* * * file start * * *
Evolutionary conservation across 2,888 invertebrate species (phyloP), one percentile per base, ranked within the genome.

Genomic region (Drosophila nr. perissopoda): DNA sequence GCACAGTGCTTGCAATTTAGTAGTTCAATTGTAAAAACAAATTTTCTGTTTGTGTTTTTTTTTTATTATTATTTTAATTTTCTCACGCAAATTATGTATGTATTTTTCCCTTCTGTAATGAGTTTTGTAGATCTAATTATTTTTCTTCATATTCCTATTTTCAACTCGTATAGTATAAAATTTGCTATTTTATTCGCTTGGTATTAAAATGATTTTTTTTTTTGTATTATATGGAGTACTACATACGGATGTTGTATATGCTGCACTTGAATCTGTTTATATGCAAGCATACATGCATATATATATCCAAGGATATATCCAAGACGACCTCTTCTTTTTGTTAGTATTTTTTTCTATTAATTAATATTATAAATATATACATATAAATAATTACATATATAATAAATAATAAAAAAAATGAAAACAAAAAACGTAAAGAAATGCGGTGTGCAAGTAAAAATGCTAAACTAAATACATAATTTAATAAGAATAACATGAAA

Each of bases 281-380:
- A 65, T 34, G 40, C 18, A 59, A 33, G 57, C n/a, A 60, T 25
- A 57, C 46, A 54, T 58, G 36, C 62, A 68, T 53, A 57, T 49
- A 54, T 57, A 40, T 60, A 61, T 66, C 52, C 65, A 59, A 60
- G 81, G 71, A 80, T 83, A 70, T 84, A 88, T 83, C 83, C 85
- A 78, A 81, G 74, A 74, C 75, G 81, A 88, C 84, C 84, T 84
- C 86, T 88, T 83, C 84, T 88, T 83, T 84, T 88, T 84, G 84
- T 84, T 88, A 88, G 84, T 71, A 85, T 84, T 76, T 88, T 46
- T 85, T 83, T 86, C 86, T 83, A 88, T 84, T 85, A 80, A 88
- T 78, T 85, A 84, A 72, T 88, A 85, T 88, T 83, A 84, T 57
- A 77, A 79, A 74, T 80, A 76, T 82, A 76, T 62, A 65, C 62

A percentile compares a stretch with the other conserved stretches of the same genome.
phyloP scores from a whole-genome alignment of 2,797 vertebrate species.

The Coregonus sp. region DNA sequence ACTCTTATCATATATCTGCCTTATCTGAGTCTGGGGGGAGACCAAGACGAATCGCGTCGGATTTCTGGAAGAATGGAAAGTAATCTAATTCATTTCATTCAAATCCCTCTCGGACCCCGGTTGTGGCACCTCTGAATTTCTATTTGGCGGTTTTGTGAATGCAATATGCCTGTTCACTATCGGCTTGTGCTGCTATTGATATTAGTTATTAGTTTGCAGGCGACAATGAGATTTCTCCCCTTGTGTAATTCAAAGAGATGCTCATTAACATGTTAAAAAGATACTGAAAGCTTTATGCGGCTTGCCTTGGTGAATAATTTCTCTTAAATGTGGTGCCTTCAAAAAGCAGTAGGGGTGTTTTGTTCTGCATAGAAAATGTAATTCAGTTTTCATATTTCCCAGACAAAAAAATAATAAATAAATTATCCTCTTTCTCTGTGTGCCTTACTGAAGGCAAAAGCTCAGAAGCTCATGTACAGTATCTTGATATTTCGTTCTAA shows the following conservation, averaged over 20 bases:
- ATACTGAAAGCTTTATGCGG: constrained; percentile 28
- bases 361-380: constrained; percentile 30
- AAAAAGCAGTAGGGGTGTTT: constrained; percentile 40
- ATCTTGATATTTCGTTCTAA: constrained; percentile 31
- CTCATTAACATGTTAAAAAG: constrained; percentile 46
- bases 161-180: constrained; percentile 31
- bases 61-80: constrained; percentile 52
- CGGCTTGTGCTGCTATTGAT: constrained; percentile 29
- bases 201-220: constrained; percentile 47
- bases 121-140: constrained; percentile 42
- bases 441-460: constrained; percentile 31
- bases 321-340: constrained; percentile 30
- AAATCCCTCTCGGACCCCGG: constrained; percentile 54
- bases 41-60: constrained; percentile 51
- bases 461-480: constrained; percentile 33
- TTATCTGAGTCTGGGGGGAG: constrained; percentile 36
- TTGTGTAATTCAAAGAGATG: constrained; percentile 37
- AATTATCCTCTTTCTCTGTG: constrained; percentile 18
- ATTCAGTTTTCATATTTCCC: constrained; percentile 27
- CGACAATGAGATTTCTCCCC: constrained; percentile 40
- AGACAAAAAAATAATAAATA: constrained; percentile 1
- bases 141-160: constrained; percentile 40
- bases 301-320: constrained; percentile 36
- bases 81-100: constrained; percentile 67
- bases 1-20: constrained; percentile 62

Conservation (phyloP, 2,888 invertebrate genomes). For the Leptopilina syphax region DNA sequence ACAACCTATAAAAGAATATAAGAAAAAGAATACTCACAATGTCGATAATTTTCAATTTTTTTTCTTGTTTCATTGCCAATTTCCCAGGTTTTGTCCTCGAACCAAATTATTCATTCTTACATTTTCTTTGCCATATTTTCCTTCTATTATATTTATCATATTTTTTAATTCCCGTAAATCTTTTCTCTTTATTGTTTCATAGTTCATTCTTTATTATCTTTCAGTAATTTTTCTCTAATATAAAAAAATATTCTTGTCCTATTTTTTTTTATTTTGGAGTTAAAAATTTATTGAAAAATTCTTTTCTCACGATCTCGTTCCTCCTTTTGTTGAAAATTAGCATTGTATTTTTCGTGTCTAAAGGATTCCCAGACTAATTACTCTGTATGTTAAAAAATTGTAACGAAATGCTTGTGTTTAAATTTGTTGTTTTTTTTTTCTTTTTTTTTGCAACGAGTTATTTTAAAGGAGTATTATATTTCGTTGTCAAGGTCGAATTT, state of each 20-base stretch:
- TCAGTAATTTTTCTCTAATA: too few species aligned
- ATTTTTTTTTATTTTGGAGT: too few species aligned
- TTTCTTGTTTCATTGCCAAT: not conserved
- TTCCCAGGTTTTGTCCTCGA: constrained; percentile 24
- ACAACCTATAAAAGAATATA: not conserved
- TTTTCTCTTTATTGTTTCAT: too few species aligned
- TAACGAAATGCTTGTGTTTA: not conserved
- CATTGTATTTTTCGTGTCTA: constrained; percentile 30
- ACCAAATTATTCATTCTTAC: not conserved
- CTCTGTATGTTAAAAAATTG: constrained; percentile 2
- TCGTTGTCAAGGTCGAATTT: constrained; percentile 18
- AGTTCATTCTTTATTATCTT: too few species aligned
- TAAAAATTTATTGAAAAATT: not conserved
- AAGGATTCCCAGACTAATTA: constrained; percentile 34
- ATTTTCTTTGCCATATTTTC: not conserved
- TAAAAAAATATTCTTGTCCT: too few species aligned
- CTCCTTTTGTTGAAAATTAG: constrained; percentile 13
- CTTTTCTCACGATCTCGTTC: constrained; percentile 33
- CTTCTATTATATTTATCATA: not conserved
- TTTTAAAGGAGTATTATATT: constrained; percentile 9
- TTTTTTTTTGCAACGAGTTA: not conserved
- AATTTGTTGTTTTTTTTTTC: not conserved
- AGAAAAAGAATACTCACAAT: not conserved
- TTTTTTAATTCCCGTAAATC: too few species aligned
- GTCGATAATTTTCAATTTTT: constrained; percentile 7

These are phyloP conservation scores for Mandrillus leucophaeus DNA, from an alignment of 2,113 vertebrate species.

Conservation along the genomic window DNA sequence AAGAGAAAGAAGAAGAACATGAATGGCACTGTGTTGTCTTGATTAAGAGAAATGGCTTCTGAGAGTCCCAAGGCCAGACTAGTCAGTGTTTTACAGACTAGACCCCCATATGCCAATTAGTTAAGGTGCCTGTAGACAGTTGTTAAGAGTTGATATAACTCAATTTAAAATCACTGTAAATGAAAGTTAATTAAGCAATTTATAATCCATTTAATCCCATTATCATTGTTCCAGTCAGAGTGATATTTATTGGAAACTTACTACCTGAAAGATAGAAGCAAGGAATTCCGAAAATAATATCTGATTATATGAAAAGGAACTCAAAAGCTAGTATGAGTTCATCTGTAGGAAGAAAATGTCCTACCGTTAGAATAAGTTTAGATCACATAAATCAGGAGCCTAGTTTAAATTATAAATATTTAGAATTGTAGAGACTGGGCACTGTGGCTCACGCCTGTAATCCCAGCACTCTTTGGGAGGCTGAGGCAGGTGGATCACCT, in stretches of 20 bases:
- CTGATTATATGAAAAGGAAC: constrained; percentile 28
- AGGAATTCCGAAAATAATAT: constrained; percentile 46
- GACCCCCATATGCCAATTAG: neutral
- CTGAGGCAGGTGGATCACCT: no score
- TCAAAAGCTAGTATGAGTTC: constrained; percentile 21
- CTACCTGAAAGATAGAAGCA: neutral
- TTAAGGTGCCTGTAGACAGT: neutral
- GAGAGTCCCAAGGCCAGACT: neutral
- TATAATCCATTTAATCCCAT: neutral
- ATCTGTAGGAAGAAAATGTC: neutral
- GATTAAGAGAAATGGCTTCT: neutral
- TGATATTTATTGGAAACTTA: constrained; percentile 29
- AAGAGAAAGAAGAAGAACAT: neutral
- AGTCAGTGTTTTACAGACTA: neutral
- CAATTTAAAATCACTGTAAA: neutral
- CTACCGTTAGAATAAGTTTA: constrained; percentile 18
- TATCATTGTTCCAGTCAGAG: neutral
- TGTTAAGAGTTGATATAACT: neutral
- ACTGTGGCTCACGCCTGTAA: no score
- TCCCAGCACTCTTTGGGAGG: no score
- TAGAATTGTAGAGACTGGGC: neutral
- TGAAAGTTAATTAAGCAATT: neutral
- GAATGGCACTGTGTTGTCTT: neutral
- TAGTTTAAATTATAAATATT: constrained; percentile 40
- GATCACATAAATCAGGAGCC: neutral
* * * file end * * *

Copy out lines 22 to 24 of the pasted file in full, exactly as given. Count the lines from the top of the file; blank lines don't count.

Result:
- bases 161-180: constrained; percentile 31
- bases 61-80: constrained; percentile 52
- CGGCTTGTGCTGCTATTGAT: constrained; percentile 29